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How to Get the Perfect Lawn

In quarantine now, people have become more conscious about themselves and the environment around too. Some are returning to redo their garden, and others have just picked up planting and gardening as a hobby.

So, with or without any competition of whose lawns are best, some just want to do it for inner peace.

image - How to Get the Perfect Lawn
How to Get the Perfect Lawn

Waking up to a beautiful, well-cared-for lawn every morning gives you a sense of contentment and also keeps you busy – especially when you have nothing to do in this lockdown period.

Of course, keeping the lawn looking so good isn’t that easy and takes time, patience, effort, and research.

Before you begin caring for a lawn, you will have your very own user-friendly lawnmower. If you want to keep your lawn looking fresh and green, lawnmowers can be your best friend.

You can check out some of the brands, their pros and cons, and the prices to make an informed decision, from this link:


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Soil Preparation

Soil is an essential foundation for grass seed to grow. Therefore, when you start preparing for a lawn, scoop up a cup of soil from every corner and place to check the area’s pH level.

The scale of the pH level ranges from 1 – 14, where 7 is neutral. Less than 7, the soil is said to be acidic, whereas more than 7, the soil is alkaline.

Usually, most grass seeds prefer a neutral ph level for it to grow. So, when you get the soil tested, you’ll be able to figure out what type of grass seeds you’d like to get for your lawn and where to plant them.

You can also neutralize your soil on your own. If your soil turns out to be less than 6, it means it’s acidic, and to increase the level, you can add lime to the soil. If your soil is more than 7, it is alkaline, so to lower it, you can add sulfur to the soil.

If you have doubts about the amount of lime or sulfur to add, you can contact any nearby nursery and ask them for help.

Groom Your Soil

After checking the pH, you need to start rototilling your soil for your grass to germinate and increase their lifespan. You can, of course, use a rake or shovel and do it manually, but it’ll take a longer time to do it.

Rototilling it to about 6 inches would get the roots and weeds out, and then you can also try out using loam (which is equal parts of sand, clay, silt) and compost the mixture to enrich your soil.

Using a metal rake, you start grooming your soil, and then your soil will be ready for planting some grass seeds and turn your front or backyard into a lush green lawn in weeks.

Types of Grass Seeds

There are many types of grass seeds to choose from, but each has a different and distinct feature. Some grow better under the long hours of sunlight, while others prefer shaded areas.

Some grasses prefer a warmer temperature to grow while others prefer cooler temps.

So, before purchasing grass seeds, you need to take the sun/shade ratio and temperature of your area into account.

Grass seeds such as Ryegrass, Fescues, Bentgrass, Bluegrass are perfect for a cool climate environment. Bermuda, Bahia, Carpet, Buffalo, Zoysia are warm-season grass seeds and grow better in those environments.

Lawn Caring

  • Watering & Fertilizing

After your soil testing, seeding, watering, and fertilizing, the next step would be to care for it regularly. If you start from the beginning, the seeds need to be watered after every 10 minutes or until the seeds start sprouting.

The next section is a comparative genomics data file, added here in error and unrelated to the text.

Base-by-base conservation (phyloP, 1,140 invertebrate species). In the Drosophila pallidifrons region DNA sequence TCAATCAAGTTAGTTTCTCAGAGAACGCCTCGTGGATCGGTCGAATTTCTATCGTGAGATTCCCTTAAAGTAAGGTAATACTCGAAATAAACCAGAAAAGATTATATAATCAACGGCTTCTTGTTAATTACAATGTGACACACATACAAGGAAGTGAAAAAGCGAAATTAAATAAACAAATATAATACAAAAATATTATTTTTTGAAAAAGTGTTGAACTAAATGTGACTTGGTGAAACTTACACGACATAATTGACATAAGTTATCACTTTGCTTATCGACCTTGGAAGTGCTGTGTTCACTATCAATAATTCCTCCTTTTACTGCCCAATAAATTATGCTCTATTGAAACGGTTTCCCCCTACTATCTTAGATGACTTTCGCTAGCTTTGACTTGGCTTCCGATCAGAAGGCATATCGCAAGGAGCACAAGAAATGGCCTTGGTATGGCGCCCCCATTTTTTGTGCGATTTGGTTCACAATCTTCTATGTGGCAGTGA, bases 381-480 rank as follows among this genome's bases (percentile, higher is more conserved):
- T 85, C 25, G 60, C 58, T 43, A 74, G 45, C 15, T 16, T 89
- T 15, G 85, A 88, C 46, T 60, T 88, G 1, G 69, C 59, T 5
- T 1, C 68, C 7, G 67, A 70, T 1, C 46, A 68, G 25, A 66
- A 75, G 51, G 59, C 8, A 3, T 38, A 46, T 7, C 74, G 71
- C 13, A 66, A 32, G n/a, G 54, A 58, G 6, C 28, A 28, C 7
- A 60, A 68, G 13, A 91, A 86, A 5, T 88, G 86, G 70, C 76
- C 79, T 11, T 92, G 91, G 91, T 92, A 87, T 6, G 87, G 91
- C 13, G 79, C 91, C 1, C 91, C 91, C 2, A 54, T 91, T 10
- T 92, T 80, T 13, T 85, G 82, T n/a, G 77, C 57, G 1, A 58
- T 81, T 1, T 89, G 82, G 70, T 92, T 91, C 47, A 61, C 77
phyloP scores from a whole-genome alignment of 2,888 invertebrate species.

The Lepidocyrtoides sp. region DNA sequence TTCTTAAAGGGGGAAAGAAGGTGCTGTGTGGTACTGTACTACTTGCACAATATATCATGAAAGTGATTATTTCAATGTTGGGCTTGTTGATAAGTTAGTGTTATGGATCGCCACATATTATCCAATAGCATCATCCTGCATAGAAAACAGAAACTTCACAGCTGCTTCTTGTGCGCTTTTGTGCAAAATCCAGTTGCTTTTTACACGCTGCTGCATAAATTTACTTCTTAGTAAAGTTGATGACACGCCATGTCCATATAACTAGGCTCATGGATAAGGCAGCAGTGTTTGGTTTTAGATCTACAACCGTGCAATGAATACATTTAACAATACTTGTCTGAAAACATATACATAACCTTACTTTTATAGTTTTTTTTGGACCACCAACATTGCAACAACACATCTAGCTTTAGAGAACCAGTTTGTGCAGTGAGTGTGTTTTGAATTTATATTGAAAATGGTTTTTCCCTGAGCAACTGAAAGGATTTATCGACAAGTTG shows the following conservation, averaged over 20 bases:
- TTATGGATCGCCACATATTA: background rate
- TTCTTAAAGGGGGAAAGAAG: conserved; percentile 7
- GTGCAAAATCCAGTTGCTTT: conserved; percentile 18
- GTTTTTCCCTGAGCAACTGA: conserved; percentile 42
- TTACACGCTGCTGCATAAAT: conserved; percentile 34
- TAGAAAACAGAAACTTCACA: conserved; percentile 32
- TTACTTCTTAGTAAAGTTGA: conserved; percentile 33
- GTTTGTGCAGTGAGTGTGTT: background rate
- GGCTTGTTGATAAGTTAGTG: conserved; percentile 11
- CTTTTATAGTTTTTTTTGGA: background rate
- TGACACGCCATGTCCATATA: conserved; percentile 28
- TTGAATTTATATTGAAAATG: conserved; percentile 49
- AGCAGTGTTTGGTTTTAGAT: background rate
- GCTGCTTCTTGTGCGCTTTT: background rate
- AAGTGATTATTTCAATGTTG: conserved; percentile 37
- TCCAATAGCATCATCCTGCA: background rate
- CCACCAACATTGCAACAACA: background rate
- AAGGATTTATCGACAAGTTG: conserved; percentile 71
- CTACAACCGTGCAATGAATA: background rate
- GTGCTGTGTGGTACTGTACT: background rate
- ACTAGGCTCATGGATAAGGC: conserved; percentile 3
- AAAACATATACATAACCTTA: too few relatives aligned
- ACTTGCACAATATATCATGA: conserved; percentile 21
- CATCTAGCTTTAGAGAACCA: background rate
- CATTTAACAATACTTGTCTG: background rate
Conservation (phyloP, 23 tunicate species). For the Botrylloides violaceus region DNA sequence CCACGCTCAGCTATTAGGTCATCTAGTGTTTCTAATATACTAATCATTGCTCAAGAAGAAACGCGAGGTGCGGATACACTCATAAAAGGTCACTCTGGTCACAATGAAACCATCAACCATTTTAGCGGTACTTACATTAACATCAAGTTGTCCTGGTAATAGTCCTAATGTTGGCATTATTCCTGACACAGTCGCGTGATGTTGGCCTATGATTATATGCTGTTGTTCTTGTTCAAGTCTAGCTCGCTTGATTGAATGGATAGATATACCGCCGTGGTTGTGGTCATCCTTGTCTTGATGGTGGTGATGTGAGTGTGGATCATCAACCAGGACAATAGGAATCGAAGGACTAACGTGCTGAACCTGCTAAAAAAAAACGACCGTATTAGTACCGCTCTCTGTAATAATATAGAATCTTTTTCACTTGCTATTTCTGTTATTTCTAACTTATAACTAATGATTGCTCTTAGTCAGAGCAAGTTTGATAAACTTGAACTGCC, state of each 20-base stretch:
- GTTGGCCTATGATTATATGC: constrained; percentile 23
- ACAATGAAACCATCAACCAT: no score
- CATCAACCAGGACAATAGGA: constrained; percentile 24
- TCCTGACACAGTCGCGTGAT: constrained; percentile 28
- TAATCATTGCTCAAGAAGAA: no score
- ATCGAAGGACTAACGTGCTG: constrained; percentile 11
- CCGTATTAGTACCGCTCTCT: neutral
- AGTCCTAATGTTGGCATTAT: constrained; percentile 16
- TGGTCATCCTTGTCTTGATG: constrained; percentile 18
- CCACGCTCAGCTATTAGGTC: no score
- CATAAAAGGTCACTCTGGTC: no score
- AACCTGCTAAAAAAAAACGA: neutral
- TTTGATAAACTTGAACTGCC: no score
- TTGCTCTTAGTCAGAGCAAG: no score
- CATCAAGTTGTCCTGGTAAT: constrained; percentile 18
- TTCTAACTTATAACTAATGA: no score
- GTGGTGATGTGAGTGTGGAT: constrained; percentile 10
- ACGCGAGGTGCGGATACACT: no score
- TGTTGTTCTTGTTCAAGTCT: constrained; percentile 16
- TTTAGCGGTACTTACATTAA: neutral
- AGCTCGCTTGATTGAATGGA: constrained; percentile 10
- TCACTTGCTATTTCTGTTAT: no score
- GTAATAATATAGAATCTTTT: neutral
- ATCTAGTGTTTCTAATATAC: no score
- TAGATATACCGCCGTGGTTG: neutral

Later, you can extend it to 20 minutes. Usually, a well-cared lawn doesn’t require regular or every day watering. Watering once a week is more than enough for the soil to nourish and for the seeds to grow.

This watering also depends on the type of soil of your lawn. If you are working with sandy-typed soil, more water is required. However, if you use clay-typed, less water is enough as it can retain moisture for long periods.

For fertilizing, you can use organic ones such as leaf mulch or compost to increase the soil’s ability to retain water.

Micronutrients such as copper, iron, and sulfur make up a good fertilizer, and it is recommended to fertilize your lawn twice a year.

  • Prevent Weeds

Weeds keep growing back again and again unless you regularly mow the lawn, at least the top third of the grass. That way, the weeds will be swept up before spreading its seeds.

If it still becomes difficult to keep out weeds, herbicides can be natural and pet and children friendly.

Another advice is to keep changing your soil. Weeds grow faster in the soil that remains unchanged for a long time.

So, keep some grass seeds in a cool corner, and when there are any places that the weeds were pulled, leaving behind a patch of soil, spread the seeds and start watering.

  • Aerate Your Lawn

If you have pets and kids, then your lawn is indeed being stamped on a couple of times every day. For this reason, you need to use an aerator to make “holes” in your lawn for water and fertilizer to pass through.

You can use hand aerators that may take a long time or get creative and attach long nails at the bottom of your shoe or boot and walk along with the lawn.

Here too, aerating depends on the type of soil. If the soil is sandy, aeration is required once a year, and if it is clay-type, twice a year of aeration is sufficient.

Lawn work is not the easiest, and you need a lot of patience and effort to make it look beautiful. However, if you think there is a shortcut way to all this, yes, there is. Artificial grass can be put up on your lawn and make it look like the real thing.

Regular maintenance is not needed for this, so you can just install it and relax. However, if you want the real deal and invite mother nature to your backyard, you will need natural grass!

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